Hormone therapy drugs which stop the ovaries from producing oestrogen is as
effective as conventional chemotherapy for many pre-menopausal breast cancer
patients with the added benefit of them being better tolerated by patients.


This means women, whose breast cancer is hormone sensitive may not need to
risk becoming permanently infertile or suffering the unpleasant side effects
caused by chemotherapy.


The report showed that when pre-menopausal women were treated with a
particular hormone therapy drug their chance of the disease recurring was no
higher than having chemotherapy alone.


The drugs, called LHRH agonists, stop the pituitary gland producing
luteinising hormone, and so remove the stimulus for the ovaries to make
oestrogen. But once the treatment stops the ovarian function usually returns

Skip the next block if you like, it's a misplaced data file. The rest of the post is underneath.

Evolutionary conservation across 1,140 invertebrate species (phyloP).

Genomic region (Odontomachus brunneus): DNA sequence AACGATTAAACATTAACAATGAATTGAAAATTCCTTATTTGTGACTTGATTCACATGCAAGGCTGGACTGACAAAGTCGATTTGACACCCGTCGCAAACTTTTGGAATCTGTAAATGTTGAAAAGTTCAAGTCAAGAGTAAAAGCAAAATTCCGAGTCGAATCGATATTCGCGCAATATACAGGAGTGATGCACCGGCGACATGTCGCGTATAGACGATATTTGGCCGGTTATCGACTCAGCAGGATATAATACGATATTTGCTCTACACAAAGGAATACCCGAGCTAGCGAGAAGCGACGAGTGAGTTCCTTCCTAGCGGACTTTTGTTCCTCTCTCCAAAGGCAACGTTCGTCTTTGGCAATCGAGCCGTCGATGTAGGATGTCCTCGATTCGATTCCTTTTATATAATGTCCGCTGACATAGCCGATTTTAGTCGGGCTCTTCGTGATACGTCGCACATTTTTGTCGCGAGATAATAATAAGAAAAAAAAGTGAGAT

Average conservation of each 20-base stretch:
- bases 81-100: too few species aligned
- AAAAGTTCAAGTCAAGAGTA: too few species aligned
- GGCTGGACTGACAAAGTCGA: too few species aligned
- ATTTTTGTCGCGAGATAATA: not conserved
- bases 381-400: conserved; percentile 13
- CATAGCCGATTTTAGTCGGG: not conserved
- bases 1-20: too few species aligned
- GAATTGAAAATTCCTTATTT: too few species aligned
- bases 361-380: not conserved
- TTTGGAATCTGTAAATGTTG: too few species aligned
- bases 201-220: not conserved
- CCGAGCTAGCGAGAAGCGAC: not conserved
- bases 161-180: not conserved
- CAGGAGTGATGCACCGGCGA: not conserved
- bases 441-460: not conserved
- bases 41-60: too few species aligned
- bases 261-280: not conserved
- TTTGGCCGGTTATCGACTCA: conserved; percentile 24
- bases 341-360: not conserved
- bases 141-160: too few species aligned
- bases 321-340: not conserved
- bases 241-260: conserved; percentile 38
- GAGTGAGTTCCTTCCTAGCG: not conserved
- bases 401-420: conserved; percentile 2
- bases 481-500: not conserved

to normal.


When younger breast cancer patients have chemotherapy the treatment
accelerates the menopause and can deny women the chance to have children. In
addition, many women suffer from long-term unpleasant post-menopausal side
effects.


Professor Jack Cuzick, Cancer Research UK scientist and lead author of the
study, said: “We analysed 16 trials involving LHRH agonists and these
results point to an important additional approach to treating breast cancer.


“They mean that premenopausal women with hormone receptor positive low risk
breast cancer could consider treatment that is as effective as chemotherapy
without having to endure unpleasant side effects and risk losing their
fertility. For all women aged under 40, this treatment can be added to
chemotherapy to improve outcome further. In all cases tamoxifen, a different
kind of hormone treatment, would also be usually be used as standard
treatment.”


About two thirds of pre-menopausal patients have hormone sensitive breast
cancer which equates to around 5,500 women being diagnosed in the UK every
year.


Satraplatin shows effects in hormone-refractory prostate cancer